Among the biggest mistakes people make is rushing the driving theory test. There is no need to speed through the questions as you have 15 minutes beforehand to get used to the software and answer some practice questions. Be sure to make the most of the extra time as there might be an issue with the software which can be resolved beforehand to avoid losing time.
Tips For Passing The Hazard Perception Test
The only way to pass the hazard perception test the first time is to do your research, prepare properly and think before you answer. Here are some simple but effective tips to help you pass your hazard perception test.
Practice Makes Perfect
As with the driving theory test, nothing comes close to good, honest hard work. Your 20 hours of revision should include practising for the hazard perception test as well. Don’t be fooled by thinking the test is easy as the scenarios are far more difficult than you realise. Go into the test without practising at your own peril as it’s very easy to become overwhelmed and answer incorrectly.
Learn From The Passenger Seat
Since the waiting list for a driving theory test can be rather long, you might have to wait weeks or even months. So, to make the most of this time, take notice of how others drive and hone your perception skills, especially while in the passenger seat. The more hazards you spot in real life, the easier your test is likely to be!
Don’t Get Distracted
To score sufficient points to pass the hazard perception test, you will need to define a “developing hazard” and react accordingly. If you lose focus and get distracted, you won’t score as many points. In the end, that lack of focus could make all the difference so make sure you concentrate fully during the test so you can relax once it’s over.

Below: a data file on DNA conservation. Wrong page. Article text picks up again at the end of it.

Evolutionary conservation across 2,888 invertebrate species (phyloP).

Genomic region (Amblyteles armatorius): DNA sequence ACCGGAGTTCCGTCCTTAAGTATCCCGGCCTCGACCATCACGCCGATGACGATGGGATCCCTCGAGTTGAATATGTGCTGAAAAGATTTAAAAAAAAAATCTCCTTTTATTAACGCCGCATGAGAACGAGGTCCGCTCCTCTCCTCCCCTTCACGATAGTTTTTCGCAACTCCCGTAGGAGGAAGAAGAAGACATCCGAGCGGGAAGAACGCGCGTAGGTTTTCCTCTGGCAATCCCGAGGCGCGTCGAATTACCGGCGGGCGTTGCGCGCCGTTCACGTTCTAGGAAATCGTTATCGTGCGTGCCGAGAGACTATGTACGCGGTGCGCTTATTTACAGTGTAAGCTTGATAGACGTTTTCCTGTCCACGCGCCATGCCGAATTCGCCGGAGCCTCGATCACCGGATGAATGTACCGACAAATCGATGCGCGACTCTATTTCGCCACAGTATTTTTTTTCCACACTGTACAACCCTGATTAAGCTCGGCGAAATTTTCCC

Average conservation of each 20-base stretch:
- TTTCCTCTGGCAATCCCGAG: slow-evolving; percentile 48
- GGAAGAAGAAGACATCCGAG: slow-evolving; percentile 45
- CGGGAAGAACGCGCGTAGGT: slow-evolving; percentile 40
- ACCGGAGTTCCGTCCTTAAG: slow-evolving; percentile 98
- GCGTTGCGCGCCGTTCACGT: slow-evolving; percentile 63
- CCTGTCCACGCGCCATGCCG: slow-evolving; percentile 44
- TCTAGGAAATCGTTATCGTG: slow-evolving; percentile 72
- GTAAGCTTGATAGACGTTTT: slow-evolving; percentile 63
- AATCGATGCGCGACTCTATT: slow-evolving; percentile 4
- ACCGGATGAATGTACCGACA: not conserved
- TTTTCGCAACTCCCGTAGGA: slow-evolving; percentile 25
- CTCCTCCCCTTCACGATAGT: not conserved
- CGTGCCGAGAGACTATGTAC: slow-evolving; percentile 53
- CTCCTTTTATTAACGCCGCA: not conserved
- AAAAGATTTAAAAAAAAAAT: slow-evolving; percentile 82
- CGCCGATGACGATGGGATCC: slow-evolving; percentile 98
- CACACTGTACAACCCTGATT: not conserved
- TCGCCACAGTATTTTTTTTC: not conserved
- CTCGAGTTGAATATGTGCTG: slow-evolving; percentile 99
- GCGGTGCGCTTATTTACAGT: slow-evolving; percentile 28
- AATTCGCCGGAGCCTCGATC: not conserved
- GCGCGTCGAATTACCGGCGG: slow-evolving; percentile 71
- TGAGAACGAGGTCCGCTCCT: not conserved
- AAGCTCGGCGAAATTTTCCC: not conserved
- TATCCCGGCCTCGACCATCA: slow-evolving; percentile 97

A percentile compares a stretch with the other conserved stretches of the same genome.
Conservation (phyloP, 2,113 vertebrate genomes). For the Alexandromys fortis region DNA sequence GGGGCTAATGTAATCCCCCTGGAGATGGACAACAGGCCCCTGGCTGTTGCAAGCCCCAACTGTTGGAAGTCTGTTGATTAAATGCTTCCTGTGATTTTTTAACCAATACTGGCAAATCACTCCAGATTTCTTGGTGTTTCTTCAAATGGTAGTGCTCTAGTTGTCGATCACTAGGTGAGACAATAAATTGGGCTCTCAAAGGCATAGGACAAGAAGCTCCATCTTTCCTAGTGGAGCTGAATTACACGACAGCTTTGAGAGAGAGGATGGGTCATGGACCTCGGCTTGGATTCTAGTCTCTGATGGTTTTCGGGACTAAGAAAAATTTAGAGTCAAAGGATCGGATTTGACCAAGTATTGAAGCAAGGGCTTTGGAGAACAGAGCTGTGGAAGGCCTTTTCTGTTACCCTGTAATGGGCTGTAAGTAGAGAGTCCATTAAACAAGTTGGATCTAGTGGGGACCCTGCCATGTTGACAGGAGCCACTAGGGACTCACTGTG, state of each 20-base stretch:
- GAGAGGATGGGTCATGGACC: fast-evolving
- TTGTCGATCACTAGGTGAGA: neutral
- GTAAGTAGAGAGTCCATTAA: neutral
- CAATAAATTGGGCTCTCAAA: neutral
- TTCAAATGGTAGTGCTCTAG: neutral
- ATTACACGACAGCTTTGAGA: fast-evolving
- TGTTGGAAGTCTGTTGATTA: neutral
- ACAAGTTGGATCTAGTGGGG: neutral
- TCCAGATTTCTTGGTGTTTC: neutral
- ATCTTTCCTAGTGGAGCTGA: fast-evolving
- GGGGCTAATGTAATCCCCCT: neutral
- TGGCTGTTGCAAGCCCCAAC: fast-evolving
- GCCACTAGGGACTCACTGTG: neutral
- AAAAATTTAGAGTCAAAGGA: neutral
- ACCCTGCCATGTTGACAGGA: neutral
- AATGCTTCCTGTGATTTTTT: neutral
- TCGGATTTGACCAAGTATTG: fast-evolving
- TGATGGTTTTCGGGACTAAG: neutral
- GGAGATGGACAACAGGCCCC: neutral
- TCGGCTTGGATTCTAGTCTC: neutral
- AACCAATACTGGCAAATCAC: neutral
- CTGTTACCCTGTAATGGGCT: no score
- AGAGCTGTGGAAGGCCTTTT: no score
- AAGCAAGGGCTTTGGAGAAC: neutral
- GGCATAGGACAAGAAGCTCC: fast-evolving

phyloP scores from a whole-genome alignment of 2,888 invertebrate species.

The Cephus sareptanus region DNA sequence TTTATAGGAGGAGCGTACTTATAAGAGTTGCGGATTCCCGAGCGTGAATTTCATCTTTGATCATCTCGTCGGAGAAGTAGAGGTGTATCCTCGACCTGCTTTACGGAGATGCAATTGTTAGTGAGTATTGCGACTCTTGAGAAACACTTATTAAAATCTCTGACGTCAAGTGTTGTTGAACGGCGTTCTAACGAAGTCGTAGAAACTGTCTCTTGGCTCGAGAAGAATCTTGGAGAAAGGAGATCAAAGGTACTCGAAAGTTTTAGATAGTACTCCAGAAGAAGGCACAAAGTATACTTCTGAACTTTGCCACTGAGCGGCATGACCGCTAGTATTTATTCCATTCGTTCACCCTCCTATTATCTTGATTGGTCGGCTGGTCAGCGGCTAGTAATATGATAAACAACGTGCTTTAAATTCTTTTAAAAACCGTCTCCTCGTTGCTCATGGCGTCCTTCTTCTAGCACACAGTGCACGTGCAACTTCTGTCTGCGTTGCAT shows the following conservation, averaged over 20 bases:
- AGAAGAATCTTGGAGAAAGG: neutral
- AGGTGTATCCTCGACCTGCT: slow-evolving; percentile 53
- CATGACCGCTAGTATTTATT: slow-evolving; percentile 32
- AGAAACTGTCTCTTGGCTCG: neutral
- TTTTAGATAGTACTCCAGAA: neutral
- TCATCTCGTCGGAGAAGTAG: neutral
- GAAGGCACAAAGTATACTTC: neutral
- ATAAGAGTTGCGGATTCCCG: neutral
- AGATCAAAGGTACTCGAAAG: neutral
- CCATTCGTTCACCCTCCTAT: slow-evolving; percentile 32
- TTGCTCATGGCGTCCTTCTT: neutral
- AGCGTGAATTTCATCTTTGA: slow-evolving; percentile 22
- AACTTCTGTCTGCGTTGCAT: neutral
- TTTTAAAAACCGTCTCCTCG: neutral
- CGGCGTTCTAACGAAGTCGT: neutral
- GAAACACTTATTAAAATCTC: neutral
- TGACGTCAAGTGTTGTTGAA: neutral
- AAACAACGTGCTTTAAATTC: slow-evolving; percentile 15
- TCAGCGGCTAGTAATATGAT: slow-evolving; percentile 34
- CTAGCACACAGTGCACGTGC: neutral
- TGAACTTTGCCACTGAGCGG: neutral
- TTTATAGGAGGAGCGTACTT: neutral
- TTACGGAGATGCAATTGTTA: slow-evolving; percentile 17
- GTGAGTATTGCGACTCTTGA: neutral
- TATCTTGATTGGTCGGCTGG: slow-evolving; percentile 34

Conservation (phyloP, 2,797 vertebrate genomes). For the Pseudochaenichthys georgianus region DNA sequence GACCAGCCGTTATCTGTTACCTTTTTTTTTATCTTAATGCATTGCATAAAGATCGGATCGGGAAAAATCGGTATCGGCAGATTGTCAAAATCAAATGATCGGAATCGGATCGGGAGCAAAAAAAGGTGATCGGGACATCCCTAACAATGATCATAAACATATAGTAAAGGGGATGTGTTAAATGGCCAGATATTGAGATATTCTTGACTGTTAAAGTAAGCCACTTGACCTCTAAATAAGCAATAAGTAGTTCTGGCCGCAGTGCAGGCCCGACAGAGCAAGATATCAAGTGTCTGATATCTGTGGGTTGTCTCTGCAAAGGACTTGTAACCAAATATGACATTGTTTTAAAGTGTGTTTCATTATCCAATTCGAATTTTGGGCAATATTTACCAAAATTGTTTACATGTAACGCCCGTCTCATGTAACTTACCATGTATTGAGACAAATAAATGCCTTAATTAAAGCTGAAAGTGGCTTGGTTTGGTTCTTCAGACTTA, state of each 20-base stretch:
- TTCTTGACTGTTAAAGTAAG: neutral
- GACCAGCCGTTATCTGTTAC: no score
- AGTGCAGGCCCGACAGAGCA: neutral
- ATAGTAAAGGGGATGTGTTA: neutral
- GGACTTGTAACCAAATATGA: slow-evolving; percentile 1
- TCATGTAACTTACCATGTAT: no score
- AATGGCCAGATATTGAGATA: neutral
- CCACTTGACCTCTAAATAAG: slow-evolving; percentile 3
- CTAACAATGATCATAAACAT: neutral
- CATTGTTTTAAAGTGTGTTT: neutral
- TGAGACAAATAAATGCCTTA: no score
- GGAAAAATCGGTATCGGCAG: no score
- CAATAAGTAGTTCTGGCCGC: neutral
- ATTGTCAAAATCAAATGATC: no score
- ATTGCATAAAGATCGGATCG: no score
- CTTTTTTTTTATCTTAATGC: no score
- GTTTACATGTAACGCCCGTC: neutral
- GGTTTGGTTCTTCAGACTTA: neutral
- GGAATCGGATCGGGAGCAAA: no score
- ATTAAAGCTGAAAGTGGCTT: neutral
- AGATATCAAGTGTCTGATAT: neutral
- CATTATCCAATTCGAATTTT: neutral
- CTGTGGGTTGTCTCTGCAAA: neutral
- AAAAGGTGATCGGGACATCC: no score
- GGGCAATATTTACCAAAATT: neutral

Stay Focused And Pay Attention
Remember, one of the clips has two hazards so don’t lose focus on any of the clips until it’s finished. Since this clip is worth double points, don’t lose out on spotting the second hazard simply because you’ve already identified a hazard in the first few seconds.
Avoid Clicking The Mouse Excessively
Contrary to what some may think, this is not a clever tactic to get you more points. The software for the driving theory test will invalidate a clip if it perceives that you are clicking excessively. If you get marked for this too often, you will receive an automatic fail. The same applies when clicking once every few seconds instead of when you notice a hazard.
How Long Is The Driving Theory Test?
The time for the driving theory test is 1 hour and 20 minutes which is more than enough if you studied and prepared properly. You don’t have to take a break nor do you have to use the full 57 minutes for the first part but take your time and only continue if you’re happy with your answers. The driving theory test is broken down into the following:
- 57 minutes for the 45 multiple-choice questions and 5 case study questions
- A 3-minute optional break
- 20 minutes for the hazard perception test
During the 57 minutes, you can review your questions and even skip some if you don’t know the answer. Just remember to go back later as a calculated guess is better than leaving it blank. The hazard perception test is different as you can’t review any of the questions since you only get one attempt at each clip.
How To Book Your Driving Theory Test
You can take the driving theory test from your 17th birthday onwards. The best and quickest way to book your theory test is online on the government website. Here’s what you will need:
- UK driving licence number
- Email address
- Credit or debit card
The current cost of the driving theory test is £23 and the driving test is £62. Make sure that you are well-prepared and give yourself plenty of time to revise before booking your test.